Last night was another episode of Make me a millionaire inventor (Sundays on Pick, 11 on Freeview, 7 pm), which featured a nursing bra and a remedy for seasickness. I have posted on a previous show and the format, and as before had the pleasure of seeing my name credited at the end for help.
Declan McDonnell, an administrator in Omagh, Northern Ireland, had invented a nursing or maternity bra which can be adjusted to increase by a cup size, say from 34B to 34C. This is useful as breast sizes increase a a result of breastfeeding. A hook and eye arrangement at the sides do this.
McDonnell had formerly worked in a factory making bras, and his wife had complained when they had their first child of the problem with tight nursing bras. So he had both knowledge and a motive. A World Patent application, An expandable brassiere, was published in 2011. This document listed at the back five patents that had a certain similarity, which can be seen here. This important aspect was not mentioned in the programme. I see from the European Register data that a patent will be granted in the European system, and there is an American application. Below is the main drawing.
As before help was provided. McDonnell sourced a manufacturer in Latvia. He estimated that it would cost £6 to make, would be sold to shops for £12, and would probably retail at £24.99. 44 sizes would be needed (colours would of course make for more variations). Xpanda Bra was registered in the UK and EU-wide trade mark systems with the favourite artwork being given below.
The second invention was by Tim Flaxman, a Norfolk farmer. He was prone to motion sickness, and once when on the London underground had tried sticking his travel ticket inside his spectacles to block the vision in one eye. His desperate measure worked. He had bought 10,000 sunglasses at a cost of £30,000 and these were still stored at his farm, years on. Presumably blocking one lens is less obvious with sunglasses. TravelShades was registered as a trade mark in the UK as long ago as 2007.
In this case it was estimated that it would cost £5 to the retailer and would probably sell for £9.99 although £20 was later spoken of. The boat ride where people prone to motion sickness had a go with the adapted sunglasses was interesting, although it was crying out for research on variants on the basic principle: was a white card blocking one eye the best ? Did it matter which eye ?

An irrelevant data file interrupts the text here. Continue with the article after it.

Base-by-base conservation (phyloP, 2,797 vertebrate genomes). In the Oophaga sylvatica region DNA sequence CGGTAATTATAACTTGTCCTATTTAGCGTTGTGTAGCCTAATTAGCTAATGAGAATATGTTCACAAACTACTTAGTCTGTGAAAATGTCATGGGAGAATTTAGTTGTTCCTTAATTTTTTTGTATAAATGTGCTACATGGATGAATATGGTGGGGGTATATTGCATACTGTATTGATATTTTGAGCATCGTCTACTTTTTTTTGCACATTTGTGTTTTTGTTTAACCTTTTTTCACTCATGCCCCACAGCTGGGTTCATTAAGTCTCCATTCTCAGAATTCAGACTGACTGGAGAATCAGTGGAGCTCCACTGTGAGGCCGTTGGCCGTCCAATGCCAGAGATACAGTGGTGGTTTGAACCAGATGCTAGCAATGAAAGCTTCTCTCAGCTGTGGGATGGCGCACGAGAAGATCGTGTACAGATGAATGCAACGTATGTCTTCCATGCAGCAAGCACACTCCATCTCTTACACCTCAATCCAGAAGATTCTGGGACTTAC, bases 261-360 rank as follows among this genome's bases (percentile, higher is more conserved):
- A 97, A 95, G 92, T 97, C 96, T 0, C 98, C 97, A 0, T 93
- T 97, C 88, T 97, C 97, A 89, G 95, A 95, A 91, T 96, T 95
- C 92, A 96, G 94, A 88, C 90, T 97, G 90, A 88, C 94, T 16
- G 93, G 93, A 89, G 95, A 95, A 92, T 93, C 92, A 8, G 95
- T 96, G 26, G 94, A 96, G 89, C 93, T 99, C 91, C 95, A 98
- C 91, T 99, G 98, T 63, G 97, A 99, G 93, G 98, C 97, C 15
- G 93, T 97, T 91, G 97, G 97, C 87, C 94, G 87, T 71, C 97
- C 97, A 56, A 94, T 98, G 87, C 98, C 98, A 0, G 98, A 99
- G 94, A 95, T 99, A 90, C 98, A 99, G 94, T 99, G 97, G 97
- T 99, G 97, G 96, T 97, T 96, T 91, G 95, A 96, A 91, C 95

Again a World Patent application was published, but only a British patent was secured, in 2011, as A pair of spectacles to reduce travel sickness. For a simple idea, it may seem strange that a 17 page document was needed. Below is the main drawing. It is still in force, says the British Register data.
Flaxman had also not researched if the concept was dangerous, and learnt from an eye specialist that while it was not a good idea for children it sounded safe enough for adults. It also emerged later on that as he was making a medical claim he might need permission to sell it as a medical device.
After training in presentation skills, which included for some reason singing, the two inventors had to make pitches for their inventions before people working in the trade. McDonnell asked for £75,000, Flaxman for just £25,000.
An existing £5 pill to deal with motion sickness was a possible problem but Flaxman was offered help, as was McDonnell for his bra. In the end McDonnell decided to go it alone.
While a single episode cannot cover all aspects of developing and marketing an invention some excellent points were made -- the need to make good, sensible presentations, the need to remember figures, the need to put together a sound business plan. It made for entertaining as well as informative viewing.
There is a website for Xpanda Bra, which is available to purchase, while TravelShades is not yet available but has a "contact us" website.